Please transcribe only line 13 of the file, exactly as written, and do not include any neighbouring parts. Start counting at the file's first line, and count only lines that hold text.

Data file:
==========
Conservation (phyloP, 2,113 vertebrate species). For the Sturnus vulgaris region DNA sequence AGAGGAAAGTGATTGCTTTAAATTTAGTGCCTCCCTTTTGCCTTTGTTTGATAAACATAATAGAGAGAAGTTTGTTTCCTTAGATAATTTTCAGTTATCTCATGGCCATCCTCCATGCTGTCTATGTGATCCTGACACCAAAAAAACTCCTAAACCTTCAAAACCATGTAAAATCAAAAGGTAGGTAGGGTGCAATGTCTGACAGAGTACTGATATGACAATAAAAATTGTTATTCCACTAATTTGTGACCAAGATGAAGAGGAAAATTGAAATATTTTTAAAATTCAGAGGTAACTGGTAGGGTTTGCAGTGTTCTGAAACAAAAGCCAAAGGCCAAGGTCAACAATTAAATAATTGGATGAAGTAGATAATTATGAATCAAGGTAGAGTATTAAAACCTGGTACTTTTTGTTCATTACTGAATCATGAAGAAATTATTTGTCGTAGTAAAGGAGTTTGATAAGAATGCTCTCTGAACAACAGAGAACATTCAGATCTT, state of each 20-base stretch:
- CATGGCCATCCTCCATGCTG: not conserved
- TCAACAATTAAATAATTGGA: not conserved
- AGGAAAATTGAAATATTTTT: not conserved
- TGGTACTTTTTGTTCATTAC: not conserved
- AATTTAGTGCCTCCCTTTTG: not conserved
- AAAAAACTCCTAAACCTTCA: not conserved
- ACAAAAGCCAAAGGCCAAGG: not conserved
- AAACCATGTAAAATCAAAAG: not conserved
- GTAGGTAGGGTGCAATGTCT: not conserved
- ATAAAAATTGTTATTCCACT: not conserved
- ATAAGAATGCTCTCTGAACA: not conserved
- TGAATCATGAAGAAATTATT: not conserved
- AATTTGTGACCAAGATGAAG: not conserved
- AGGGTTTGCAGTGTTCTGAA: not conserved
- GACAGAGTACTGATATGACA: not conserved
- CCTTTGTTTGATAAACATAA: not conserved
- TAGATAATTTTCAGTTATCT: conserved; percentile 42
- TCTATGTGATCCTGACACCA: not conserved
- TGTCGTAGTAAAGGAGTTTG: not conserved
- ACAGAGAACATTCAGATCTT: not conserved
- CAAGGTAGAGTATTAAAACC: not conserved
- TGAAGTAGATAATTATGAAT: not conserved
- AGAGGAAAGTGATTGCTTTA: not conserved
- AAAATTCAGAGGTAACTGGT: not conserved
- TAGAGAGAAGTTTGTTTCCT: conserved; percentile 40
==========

- TGAATCATGAAGAAATTATT: not conserved